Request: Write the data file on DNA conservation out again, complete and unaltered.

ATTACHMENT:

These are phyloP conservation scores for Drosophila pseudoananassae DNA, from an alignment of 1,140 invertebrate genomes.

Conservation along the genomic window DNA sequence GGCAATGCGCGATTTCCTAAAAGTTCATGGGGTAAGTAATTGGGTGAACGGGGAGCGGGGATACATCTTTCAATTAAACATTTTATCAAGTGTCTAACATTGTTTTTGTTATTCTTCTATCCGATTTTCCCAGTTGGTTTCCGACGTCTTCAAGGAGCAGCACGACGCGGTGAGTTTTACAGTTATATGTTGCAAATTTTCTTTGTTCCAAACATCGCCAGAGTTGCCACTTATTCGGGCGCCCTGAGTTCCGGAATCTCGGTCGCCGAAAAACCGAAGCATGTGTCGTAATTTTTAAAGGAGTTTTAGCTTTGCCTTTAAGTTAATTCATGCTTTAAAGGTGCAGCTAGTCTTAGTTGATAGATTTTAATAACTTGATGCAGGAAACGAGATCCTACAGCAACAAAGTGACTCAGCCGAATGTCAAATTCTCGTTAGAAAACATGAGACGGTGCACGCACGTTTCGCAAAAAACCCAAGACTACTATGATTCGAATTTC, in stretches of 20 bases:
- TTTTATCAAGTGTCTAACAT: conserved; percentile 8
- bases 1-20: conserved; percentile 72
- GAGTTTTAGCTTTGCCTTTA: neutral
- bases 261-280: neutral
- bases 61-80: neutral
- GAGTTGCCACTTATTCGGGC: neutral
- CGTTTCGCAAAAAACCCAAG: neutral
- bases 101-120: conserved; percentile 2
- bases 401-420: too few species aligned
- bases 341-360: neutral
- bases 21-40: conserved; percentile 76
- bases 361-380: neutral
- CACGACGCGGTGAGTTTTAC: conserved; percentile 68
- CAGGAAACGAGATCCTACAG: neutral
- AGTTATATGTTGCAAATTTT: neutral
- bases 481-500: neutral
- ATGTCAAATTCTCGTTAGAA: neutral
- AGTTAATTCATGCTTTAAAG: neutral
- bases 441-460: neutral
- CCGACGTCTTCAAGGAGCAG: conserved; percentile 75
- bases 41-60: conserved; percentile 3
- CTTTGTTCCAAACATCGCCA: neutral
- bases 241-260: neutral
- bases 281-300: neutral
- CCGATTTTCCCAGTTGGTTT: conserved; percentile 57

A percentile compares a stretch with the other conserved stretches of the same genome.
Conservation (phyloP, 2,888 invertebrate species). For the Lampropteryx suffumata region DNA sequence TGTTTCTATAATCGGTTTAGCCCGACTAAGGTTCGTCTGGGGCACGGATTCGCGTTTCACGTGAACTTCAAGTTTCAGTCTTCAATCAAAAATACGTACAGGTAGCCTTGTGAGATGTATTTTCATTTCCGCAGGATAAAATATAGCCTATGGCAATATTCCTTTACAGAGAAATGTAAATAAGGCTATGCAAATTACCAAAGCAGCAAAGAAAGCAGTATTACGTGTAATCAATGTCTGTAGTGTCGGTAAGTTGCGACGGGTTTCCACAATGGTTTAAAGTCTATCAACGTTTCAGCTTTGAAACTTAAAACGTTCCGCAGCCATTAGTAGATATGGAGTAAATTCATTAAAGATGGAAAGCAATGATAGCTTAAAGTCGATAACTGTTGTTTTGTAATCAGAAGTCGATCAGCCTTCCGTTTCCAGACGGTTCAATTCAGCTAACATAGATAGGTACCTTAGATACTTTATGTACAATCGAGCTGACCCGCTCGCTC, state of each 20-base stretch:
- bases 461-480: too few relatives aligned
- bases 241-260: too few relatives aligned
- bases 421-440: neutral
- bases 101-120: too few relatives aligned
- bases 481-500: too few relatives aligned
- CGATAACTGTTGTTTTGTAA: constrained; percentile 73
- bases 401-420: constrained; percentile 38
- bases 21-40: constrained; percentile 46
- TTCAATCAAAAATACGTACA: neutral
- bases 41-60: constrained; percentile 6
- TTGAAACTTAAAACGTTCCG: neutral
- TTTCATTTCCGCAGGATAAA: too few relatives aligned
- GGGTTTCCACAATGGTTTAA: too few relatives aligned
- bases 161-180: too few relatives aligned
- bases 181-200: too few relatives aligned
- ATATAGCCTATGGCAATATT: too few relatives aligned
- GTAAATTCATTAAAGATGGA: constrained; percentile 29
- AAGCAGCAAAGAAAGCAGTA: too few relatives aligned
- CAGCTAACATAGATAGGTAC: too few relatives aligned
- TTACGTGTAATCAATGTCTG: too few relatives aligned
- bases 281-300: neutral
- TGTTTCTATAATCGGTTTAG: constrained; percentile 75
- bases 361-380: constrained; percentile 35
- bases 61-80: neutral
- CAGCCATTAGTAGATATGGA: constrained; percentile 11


These are phyloP conservation scores for Drosophila pseudoananassae DNA, from an alignment of 1,140 invertebrate genomes.

Conservation along the genomic window DNA sequence GGCAATGCGCGATTTCCTAAAAGTTCATGGGGTAAGTAATTGGGTGAACGGGGAGCGGGGATACATCTTTCAATTAAACATTTTATCAAGTGTCTAACATTGTTTTTGTTATTCTTCTATCCGATTTTCCCAGTTGGTTTCCGACGTCTTCAAGGAGCAGCACGACGCGGTGAGTTTTACAGTTATATGTTGCAAATTTTCTTTGTTCCAAACATCGCCAGAGTTGCCACTTATTCGGGCGCCCTGAGTTCCGGAATCTCGGTCGCCGAAAAACCGAAGCATGTGTCGTAATTTTTAAAGGAGTTTTAGCTTTGCCTTTAAGTTAATTCATGCTTTAAAGGTGCAGCTAGTCTTAGTTGATAGATTTTAATAACTTGATGCAGGAAACGAGATCCTACAGCAACAAAGTGACTCAGCCGAATGTCAAATTCTCGTTAGAAAACATGAGACGGTGCACGCACGTTTCGCAAAAAACCCAAGACTACTATGATTCGAATTTC, in stretches of 20 bases:
- TTTTATCAAGTGTCTAACAT: conserved; percentile 8
- bases 1-20: conserved; percentile 72
- GAGTTTTAGCTTTGCCTTTA: neutral
- bases 261-280: neutral
- bases 61-80: neutral
- GAGTTGCCACTTATTCGGGC: neutral
- CGTTTCGCAAAAAACCCAAG: neutral
- bases 101-120: conserved; percentile 2
- bases 401-420: too few species aligned
- bases 341-360: neutral
- bases 21-40: conserved; percentile 76
- bases 361-380: neutral
- CACGACGCGGTGAGTTTTAC: conserved; percentile 68
- CAGGAAACGAGATCCTACAG: neutral
- AGTTATATGTTGCAAATTTT: neutral
- bases 481-500: neutral
- ATGTCAAATTCTCGTTAGAA: neutral
- AGTTAATTCATGCTTTAAAG: neutral
- bases 441-460: neutral
- CCGACGTCTTCAAGGAGCAG: conserved; percentile 75
- bases 41-60: conserved; percentile 3
- CTTTGTTCCAAACATCGCCA: neutral
- bases 241-260: neutral
- bases 281-300: neutral
- CCGATTTTCCCAGTTGGTTT: conserved; percentile 57

A percentile compares a stretch with the other conserved stretches of the same genome.
Conservation (phyloP, 2,888 invertebrate species). For the Lampropteryx suffumata region DNA sequence TGTTTCTATAATCGGTTTAGCCCGACTAAGGTTCGTCTGGGGCACGGATTCGCGTTTCACGTGAACTTCAAGTTTCAGTCTTCAATCAAAAATACGTACAGGTAGCCTTGTGAGATGTATTTTCATTTCCGCAGGATAAAATATAGCCTATGGCAATATTCCTTTACAGAGAAATGTAAATAAGGCTATGCAAATTACCAAAGCAGCAAAGAAAGCAGTATTACGTGTAATCAATGTCTGTAGTGTCGGTAAGTTGCGACGGGTTTCCACAATGGTTTAAAGTCTATCAACGTTTCAGCTTTGAAACTTAAAACGTTCCGCAGCCATTAGTAGATATGGAGTAAATTCATTAAAGATGGAAAGCAATGATAGCTTAAAGTCGATAACTGTTGTTTTGTAATCAGAAGTCGATCAGCCTTCCGTTTCCAGACGGTTCAATTCAGCTAACATAGATAGGTACCTTAGATACTTTATGTACAATCGAGCTGACCCGCTCGCTC, state of each 20-base stretch:
- bases 461-480: too few relatives aligned
- bases 241-260: too few relatives aligned
- bases 421-440: neutral
- bases 101-120: too few relatives aligned
- bases 481-500: too few relatives aligned
- CGATAACTGTTGTTTTGTAA: constrained; percentile 73
- bases 401-420: constrained; percentile 38
- bases 21-40: constrained; percentile 46
- TTCAATCAAAAATACGTACA: neutral
- bases 41-60: constrained; percentile 6
- TTGAAACTTAAAACGTTCCG: neutral
- TTTCATTTCCGCAGGATAAA: too few relatives aligned
- GGGTTTCCACAATGGTTTAA: too few relatives aligned
- bases 161-180: too few relatives aligned
- bases 181-200: too few relatives aligned
- ATATAGCCTATGGCAATATT: too few relatives aligned
- GTAAATTCATTAAAGATGGA: constrained; percentile 29
- AAGCAGCAAAGAAAGCAGTA: too few relatives aligned
- CAGCTAACATAGATAGGTAC: too few relatives aligned
- TTACGTGTAATCAATGTCTG: too few relatives aligned
- bases 281-300: neutral
- TGTTTCTATAATCGGTTTAG: constrained; percentile 75
- bases 361-380: constrained; percentile 35
- bases 61-80: neutral
- CAGCCATTAGTAGATATGGA: constrained; percentile 11